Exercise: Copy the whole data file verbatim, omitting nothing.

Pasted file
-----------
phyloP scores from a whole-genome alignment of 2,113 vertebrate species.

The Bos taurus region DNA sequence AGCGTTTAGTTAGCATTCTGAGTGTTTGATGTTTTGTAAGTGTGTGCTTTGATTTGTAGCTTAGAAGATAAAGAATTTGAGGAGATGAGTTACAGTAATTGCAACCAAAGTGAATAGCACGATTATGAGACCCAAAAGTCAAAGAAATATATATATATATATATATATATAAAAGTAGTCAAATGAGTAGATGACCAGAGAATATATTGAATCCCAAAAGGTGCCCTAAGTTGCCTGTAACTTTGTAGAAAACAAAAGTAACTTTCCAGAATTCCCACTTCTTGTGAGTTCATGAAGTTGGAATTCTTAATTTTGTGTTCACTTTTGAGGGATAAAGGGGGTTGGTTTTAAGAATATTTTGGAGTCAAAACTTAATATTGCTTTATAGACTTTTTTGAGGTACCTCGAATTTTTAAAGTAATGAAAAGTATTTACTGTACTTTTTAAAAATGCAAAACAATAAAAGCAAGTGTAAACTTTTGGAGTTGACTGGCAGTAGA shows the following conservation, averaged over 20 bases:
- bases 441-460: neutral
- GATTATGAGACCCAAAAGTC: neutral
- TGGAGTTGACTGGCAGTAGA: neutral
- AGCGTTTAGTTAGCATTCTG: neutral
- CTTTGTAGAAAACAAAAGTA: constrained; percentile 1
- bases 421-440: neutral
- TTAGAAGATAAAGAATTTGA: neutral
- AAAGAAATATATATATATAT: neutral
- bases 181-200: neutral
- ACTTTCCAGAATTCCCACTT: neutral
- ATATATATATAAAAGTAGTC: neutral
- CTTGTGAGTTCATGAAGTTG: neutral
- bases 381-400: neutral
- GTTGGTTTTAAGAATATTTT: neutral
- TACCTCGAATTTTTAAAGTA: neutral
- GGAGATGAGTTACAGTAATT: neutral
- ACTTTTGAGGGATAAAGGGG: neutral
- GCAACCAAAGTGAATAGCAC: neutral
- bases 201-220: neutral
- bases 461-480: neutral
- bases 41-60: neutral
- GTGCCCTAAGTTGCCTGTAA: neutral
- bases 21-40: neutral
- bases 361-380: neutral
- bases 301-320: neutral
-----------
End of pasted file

phyloP scores from a whole-genome alignment of 2,113 vertebrate species.

The Bos taurus region DNA sequence AGCGTTTAGTTAGCATTCTGAGTGTTTGATGTTTTGTAAGTGTGTGCTTTGATTTGTAGCTTAGAAGATAAAGAATTTGAGGAGATGAGTTACAGTAATTGCAACCAAAGTGAATAGCACGATTATGAGACCCAAAAGTCAAAGAAATATATATATATATATATATATATAAAAGTAGTCAAATGAGTAGATGACCAGAGAATATATTGAATCCCAAAAGGTGCCCTAAGTTGCCTGTAACTTTGTAGAAAACAAAAGTAACTTTCCAGAATTCCCACTTCTTGTGAGTTCATGAAGTTGGAATTCTTAATTTTGTGTTCACTTTTGAGGGATAAAGGGGGTTGGTTTTAAGAATATTTTGGAGTCAAAACTTAATATTGCTTTATAGACTTTTTTGAGGTACCTCGAATTTTTAAAGTAATGAAAAGTATTTACTGTACTTTTTAAAAATGCAAAACAATAAAAGCAAGTGTAAACTTTTGGAGTTGACTGGCAGTAGA shows the following conservation, averaged over 20 bases:
- bases 441-460: neutral
- GATTATGAGACCCAAAAGTC: neutral
- TGGAGTTGACTGGCAGTAGA: neutral
- AGCGTTTAGTTAGCATTCTG: neutral
- CTTTGTAGAAAACAAAAGTA: constrained; percentile 1
- bases 421-440: neutral
- TTAGAAGATAAAGAATTTGA: neutral
- AAAGAAATATATATATATAT: neutral
- bases 181-200: neutral
- ACTTTCCAGAATTCCCACTT: neutral
- ATATATATATAAAAGTAGTC: neutral
- CTTGTGAGTTCATGAAGTTG: neutral
- bases 381-400: neutral
- GTTGGTTTTAAGAATATTTT: neutral
- TACCTCGAATTTTTAAAGTA: neutral
- GGAGATGAGTTACAGTAATT: neutral
- ACTTTTGAGGGATAAAGGGG: neutral
- GCAACCAAAGTGAATAGCAC: neutral
- bases 201-220: neutral
- bases 461-480: neutral
- bases 41-60: neutral
- GTGCCCTAAGTTGCCTGTAA: neutral
- bases 21-40: neutral
- bases 361-380: neutral
- bases 301-320: neutral